Calle Jarnkrok was called for a penalty here… pic.twitter.com/sWABbcx709
— AtoZSports Nashville (@AtoZSports) May 30, 2017
Based on the replay, Patric Hornqvist seemed to already be falling down on his own. Jarnkrok never actually touched him, at least not enough to warrant an interference call from the official. You have to wonder what these refs are thinking.
Speaking of interference, where is the call against Crosby, who threw an elbow at Nashville defenseman Mattias Ekholm away from the puck that helped set up the Malkin goal? Of course, Crosby haters will chalk that up to some sort of NHL conspiracy, but even the most neutral of hockey observers knows that lesser penalty calls have been made before.
The only consistency with the NHL officials is how inconsistent they are, and that’s what is frustrating.
For 10 minutes of the first period, the Penguins played the kind of hockey you would expect from a defending champion. Their goals by Malkin and Conor Sheary were the results of textbook puck-movement from a well-oiled machine. The goal by Nick Bonino, on the other hand, was a gift from Ekholm, who accidentally put it in his own net past Rinne, but good things happen when you throw the puck to the net sometimes, right?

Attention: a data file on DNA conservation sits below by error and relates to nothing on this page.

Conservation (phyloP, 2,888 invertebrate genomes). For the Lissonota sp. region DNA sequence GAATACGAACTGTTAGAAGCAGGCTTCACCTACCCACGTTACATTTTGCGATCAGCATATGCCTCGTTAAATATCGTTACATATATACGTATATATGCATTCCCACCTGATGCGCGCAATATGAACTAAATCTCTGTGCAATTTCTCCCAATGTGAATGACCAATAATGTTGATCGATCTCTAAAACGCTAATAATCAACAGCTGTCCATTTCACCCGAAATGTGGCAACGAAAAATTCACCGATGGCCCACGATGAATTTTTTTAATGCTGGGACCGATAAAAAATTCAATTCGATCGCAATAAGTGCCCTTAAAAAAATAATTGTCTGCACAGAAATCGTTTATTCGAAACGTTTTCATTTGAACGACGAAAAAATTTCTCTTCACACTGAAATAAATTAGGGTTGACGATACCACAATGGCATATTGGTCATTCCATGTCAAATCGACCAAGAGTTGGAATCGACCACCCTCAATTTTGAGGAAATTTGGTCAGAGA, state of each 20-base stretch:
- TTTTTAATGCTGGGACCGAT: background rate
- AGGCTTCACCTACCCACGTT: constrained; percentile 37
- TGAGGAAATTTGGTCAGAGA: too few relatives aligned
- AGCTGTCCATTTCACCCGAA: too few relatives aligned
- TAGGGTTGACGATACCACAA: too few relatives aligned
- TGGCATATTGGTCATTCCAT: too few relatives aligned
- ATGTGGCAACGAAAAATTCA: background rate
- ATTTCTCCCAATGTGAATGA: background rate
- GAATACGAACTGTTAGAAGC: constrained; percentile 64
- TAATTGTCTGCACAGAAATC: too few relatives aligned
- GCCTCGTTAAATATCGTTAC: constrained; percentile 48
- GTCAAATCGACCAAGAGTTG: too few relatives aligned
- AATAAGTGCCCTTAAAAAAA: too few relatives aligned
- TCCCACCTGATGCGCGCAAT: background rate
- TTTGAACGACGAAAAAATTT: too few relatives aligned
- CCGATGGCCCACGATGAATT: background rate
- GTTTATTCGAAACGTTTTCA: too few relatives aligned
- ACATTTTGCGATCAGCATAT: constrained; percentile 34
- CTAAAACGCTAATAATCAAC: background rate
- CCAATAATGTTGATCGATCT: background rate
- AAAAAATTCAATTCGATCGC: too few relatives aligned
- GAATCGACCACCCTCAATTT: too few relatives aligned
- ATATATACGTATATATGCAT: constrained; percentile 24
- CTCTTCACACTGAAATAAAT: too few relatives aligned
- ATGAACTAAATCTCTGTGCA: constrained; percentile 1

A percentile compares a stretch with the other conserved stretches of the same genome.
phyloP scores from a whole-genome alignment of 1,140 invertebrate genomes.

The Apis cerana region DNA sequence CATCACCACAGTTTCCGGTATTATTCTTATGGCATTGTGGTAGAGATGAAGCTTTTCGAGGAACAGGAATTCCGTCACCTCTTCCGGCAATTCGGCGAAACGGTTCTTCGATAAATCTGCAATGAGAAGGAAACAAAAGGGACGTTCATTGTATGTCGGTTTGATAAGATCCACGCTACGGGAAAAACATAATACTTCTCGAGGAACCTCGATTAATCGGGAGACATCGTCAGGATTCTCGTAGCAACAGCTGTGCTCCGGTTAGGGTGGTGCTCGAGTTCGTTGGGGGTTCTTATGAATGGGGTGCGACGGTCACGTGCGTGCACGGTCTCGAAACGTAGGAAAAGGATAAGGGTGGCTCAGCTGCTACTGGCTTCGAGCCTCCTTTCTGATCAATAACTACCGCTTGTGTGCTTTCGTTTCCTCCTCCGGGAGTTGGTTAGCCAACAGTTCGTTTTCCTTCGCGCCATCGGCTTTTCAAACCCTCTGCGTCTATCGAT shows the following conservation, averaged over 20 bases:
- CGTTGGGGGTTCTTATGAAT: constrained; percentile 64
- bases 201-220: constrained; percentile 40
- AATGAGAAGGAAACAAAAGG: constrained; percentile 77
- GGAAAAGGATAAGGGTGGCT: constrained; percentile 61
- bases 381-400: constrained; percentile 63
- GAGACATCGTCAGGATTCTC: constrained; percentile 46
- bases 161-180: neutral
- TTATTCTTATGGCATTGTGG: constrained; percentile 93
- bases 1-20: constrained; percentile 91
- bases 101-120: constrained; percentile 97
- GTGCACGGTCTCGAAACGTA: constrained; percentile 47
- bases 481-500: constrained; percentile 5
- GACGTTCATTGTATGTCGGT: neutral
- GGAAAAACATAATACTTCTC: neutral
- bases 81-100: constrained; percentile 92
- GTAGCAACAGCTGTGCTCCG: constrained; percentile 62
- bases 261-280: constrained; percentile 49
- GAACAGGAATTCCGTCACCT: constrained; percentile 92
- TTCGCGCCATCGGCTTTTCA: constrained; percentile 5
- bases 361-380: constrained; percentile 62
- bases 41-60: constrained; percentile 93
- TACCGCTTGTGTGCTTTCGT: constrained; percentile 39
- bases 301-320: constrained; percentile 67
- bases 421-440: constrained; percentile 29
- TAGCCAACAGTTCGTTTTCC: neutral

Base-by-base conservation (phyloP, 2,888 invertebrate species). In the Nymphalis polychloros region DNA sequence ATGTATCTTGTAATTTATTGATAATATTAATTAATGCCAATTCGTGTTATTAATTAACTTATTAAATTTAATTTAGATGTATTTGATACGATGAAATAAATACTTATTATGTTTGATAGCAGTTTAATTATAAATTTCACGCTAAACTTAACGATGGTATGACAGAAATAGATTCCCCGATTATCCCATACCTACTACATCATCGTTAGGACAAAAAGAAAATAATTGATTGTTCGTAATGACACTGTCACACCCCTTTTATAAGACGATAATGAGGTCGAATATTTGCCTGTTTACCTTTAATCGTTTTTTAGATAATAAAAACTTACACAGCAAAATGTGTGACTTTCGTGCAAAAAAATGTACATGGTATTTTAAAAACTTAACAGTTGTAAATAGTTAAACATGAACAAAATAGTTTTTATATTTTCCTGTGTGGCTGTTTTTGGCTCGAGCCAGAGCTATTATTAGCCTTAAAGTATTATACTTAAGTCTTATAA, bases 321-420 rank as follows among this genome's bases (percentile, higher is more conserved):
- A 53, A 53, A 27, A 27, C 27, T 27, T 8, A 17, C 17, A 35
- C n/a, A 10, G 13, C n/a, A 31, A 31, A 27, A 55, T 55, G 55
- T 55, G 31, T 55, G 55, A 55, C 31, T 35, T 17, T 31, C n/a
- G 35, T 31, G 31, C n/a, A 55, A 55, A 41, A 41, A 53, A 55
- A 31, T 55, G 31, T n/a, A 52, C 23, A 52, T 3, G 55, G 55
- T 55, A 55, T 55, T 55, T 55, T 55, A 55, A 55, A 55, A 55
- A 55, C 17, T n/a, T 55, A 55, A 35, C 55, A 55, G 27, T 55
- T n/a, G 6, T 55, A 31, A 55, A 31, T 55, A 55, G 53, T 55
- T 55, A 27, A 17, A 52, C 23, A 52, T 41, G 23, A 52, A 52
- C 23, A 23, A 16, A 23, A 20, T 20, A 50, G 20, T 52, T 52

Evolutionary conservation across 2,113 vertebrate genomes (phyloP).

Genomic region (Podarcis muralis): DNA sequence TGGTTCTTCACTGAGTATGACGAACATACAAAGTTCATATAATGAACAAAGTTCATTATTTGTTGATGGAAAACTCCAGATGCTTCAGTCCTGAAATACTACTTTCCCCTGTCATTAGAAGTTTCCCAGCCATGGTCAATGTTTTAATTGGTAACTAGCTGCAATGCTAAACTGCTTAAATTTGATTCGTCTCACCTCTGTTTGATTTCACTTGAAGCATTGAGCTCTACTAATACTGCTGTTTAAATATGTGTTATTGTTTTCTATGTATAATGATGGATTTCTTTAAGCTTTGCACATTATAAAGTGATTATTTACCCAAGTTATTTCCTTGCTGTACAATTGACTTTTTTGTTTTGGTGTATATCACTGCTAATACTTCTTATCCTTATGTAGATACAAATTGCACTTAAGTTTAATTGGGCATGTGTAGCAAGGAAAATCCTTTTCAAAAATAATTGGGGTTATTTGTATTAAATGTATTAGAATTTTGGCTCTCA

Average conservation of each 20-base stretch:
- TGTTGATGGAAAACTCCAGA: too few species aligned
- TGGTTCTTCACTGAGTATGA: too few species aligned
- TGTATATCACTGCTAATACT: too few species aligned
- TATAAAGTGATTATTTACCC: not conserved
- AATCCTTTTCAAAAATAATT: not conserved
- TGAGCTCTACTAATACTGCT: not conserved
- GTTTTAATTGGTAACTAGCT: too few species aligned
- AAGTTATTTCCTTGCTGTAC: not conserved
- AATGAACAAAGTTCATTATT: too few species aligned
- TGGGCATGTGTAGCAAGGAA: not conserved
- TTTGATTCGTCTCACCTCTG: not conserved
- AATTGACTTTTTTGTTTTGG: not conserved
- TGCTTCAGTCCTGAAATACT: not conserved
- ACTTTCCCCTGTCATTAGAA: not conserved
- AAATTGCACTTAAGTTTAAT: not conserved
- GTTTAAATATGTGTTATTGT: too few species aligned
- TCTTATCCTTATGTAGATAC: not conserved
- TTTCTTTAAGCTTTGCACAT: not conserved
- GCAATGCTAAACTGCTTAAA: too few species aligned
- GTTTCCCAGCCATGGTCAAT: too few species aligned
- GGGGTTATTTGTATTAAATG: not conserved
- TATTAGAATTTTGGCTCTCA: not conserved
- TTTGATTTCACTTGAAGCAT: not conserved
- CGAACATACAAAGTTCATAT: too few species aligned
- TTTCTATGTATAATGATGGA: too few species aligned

Despite this, the Predators didn’t pack it in. There was a lot of time left, and they found their game again at the start of the 2nd period. This Predators team is just too talented, and their head coach too experienced, to let the wheels fall off that quickly. They put on a clinic against the Penguins. A sense of dread was in the air in Pittsburgh, despite their team having a three-goal lead. That’s how good the Predators played (and how fortunate the Penguins were to hang on). Eventually, the Predators found the back of the net, and they climbed back to tie the game in the third period after a great forecheck by Austin Watson, who beat two Penguins to the puck and fed Frederick Gaudreau who buried his first goal of the playoffs.